Thinking about the possibility of someone you love becoming a victim of sexual assault is scary, and naturally we all would like to know how we can avoid becoming a victim. We all would prefer to think that if we did “everything” right, nothing bad would happen to us. This page includes links to various links relating to personal safety tips that anyone can use, but it is important to remember that while these tips may reduce the likelihood that you will be victimized, as with any violent crime, there is nothing you can do to guarantee that you will not be a victim of sexual violence. No one deserves to be sexually assaulted, regardless of whether or not they use these tips.
Be an Upstander: Supporting Others & Creating Safe Communities
Sexual violence is a community issue. It affects everyone the victim knows and loves. It affects their community when people hear about it and wonder how they can support the victim and question their own safety. It also affects everyone the perpetrator knows, who may have knowingly or unknowingly condoned behavior that could lead to violence later.
If one person is not safe, then none of us are. While that is a scary thought, there are things we can do about it as a community. Some of the reasons people don’t say anything is because they think they might be seen as making a big deal out of something that isn’t a big deal. They suspect that maybe others don’t feel the same way as they do, because they fear no one will back them up, or they don’t recognize it as a problem. If you are uncomfortable, you are not the only one.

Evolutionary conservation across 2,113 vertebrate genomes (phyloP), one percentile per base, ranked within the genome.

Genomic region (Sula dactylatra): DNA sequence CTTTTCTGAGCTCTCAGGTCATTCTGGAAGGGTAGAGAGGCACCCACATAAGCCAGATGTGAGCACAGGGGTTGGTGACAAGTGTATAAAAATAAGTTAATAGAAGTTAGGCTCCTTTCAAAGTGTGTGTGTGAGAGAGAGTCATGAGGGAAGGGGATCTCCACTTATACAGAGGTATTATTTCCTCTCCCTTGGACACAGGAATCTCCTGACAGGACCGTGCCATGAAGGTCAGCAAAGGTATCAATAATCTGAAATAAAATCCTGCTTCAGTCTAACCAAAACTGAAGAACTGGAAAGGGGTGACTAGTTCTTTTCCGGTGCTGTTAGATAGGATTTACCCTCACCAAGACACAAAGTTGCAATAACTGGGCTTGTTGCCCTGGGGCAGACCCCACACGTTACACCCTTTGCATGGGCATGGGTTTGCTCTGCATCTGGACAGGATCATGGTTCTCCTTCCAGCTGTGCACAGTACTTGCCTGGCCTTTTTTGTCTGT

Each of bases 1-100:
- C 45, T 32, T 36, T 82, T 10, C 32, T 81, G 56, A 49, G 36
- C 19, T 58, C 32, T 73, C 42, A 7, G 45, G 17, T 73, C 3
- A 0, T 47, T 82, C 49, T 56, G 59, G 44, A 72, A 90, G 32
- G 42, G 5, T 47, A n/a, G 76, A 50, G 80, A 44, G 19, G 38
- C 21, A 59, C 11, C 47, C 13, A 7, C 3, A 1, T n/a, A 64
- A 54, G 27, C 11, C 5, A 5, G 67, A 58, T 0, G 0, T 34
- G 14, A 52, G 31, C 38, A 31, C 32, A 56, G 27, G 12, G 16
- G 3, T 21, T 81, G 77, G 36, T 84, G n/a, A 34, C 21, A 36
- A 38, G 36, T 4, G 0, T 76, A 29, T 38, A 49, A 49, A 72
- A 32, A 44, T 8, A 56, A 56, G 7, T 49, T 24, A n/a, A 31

People who speak up when they hear someone making victim-blaming statements are important for several reasons. They show victims that they are a safe person to talk to and encourage other victims to come forward, they demonstrate to potential perpetrators that those attitudes are not supported in the community, and they role-model positive behavior for other community members who may also wish to speak up. Be an Upstander, not a Bystander!
What Is “Rape Culture”?
“Rape culture” is a phrase commonly used to describe a cultural environment in which sexual violence is not only prominent; it is tacitly sanctioned through widely promoted beliefs about gender, sexuality, and violence – norms. Norms are what we all agree is the normal or average way of doing things. Five social norms contribute to sexual violence: Normalization of Violence, Narrow Definitions of Masculinity (boys will be boys), Narrow Definitions of Femininity (objectification), Power Over Others, and Privacy & Silence. Each of these norms contribute to a culture in which attitudes and practices normalize, excuse, tolerate, and even condone rape and violence, particularly violence against women and women-identified people, in general.
For more information about norms supportive of violence and how victim-blaming statements support and condone violence: